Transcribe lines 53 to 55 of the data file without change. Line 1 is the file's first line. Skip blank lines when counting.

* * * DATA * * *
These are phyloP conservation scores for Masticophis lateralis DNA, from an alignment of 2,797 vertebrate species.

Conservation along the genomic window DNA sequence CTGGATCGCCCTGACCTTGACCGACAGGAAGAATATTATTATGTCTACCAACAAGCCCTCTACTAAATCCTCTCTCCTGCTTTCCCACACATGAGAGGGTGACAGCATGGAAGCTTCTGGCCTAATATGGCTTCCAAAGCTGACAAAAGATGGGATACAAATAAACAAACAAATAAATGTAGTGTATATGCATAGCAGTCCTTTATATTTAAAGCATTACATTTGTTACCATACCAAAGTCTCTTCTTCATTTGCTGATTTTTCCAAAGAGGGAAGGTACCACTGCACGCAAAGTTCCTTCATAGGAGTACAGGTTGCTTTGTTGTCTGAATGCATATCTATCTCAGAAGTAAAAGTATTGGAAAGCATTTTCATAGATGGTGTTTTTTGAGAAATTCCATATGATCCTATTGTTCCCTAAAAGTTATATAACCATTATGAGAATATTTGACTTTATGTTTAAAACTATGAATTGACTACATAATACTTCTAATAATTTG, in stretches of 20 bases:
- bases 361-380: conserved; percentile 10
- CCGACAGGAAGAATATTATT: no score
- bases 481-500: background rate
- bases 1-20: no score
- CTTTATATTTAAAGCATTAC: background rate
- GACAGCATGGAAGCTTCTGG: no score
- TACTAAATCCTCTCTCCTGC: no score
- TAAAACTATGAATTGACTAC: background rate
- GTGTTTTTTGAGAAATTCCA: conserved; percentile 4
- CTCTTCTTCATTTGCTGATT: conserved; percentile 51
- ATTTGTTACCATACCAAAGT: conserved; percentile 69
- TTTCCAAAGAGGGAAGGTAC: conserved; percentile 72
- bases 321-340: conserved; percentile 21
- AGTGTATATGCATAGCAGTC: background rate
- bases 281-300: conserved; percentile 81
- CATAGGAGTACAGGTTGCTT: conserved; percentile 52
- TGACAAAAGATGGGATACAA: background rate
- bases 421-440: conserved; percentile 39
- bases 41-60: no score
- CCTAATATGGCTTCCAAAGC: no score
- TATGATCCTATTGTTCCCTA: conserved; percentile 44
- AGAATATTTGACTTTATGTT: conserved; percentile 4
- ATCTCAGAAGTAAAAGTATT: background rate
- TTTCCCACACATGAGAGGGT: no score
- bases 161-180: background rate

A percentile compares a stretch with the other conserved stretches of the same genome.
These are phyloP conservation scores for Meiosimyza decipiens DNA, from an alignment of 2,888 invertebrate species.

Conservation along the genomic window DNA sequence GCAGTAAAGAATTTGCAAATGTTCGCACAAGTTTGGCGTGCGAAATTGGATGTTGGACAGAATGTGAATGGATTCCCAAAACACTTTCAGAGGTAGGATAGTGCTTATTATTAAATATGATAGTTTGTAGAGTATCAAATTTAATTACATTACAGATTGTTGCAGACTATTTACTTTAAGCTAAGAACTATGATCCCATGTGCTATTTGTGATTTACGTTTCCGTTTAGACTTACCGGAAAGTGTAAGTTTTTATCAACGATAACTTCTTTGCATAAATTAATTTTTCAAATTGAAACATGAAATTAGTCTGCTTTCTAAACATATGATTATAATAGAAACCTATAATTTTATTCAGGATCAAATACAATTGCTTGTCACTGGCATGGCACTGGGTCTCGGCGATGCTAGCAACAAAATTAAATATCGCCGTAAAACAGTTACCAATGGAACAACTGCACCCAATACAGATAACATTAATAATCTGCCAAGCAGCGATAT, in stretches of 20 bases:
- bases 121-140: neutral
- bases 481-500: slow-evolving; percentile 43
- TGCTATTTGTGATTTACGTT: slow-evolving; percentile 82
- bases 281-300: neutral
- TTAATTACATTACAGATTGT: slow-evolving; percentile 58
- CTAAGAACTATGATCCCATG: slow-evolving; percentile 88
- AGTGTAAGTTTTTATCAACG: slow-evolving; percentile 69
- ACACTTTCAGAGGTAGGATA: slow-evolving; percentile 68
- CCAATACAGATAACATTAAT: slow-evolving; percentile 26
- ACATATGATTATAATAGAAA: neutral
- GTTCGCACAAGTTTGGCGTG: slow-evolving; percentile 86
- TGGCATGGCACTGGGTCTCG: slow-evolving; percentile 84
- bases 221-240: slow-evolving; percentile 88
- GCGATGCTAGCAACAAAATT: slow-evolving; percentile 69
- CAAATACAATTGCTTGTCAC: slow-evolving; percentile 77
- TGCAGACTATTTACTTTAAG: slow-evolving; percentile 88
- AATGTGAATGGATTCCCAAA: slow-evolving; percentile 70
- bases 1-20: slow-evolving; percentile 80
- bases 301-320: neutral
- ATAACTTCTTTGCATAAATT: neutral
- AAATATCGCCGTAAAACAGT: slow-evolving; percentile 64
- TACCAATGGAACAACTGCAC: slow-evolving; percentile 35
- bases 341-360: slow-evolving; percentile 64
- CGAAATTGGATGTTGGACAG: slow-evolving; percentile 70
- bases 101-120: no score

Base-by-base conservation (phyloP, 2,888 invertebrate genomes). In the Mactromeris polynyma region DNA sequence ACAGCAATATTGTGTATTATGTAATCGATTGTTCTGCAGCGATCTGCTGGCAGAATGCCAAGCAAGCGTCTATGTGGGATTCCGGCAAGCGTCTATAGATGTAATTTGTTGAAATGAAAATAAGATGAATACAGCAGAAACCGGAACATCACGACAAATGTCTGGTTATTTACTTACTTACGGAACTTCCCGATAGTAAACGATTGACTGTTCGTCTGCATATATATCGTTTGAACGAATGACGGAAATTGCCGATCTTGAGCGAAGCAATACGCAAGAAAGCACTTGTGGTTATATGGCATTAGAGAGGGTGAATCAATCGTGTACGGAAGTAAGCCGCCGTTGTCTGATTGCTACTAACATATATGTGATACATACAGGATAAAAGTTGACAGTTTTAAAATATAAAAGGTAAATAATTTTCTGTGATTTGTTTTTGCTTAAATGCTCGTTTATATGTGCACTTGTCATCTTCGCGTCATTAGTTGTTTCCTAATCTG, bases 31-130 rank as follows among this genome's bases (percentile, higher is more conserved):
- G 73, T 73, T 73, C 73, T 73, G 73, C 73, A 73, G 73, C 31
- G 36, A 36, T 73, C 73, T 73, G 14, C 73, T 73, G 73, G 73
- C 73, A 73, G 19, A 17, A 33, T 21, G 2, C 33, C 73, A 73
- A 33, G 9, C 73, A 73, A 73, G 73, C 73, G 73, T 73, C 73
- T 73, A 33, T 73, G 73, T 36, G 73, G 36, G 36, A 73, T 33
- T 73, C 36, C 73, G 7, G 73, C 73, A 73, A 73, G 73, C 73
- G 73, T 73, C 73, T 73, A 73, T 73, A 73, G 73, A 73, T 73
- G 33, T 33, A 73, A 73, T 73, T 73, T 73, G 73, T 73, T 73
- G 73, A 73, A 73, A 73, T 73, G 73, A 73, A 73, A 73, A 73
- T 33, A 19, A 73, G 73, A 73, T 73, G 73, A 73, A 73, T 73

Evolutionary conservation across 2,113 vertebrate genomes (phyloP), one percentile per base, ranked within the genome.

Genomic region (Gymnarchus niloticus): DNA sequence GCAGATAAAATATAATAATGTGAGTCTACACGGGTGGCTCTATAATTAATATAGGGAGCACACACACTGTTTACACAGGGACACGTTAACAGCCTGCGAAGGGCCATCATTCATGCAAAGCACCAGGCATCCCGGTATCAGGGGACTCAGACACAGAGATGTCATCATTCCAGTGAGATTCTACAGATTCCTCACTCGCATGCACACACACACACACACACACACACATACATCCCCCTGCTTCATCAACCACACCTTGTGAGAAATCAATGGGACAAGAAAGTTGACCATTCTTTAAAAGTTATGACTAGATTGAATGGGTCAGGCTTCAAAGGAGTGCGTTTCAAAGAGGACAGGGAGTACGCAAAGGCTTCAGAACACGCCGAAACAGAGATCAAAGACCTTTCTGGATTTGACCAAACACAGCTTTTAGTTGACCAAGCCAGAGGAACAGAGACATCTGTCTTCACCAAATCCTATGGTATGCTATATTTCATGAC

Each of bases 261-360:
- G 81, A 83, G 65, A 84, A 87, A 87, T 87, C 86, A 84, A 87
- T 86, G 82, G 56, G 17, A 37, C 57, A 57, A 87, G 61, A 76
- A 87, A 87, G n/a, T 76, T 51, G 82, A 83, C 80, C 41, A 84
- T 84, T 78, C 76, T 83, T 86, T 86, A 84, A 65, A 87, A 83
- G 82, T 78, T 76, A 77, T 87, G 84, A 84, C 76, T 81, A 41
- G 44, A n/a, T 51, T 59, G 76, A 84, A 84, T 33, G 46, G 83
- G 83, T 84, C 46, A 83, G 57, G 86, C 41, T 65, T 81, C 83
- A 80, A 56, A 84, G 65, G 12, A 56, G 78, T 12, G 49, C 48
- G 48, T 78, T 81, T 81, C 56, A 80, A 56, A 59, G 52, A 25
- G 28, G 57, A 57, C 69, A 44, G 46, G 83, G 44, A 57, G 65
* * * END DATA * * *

- bases 341-360: slow-evolving; percentile 64
- CGAAATTGGATGTTGGACAG: slow-evolving; percentile 70
- bases 101-120: no score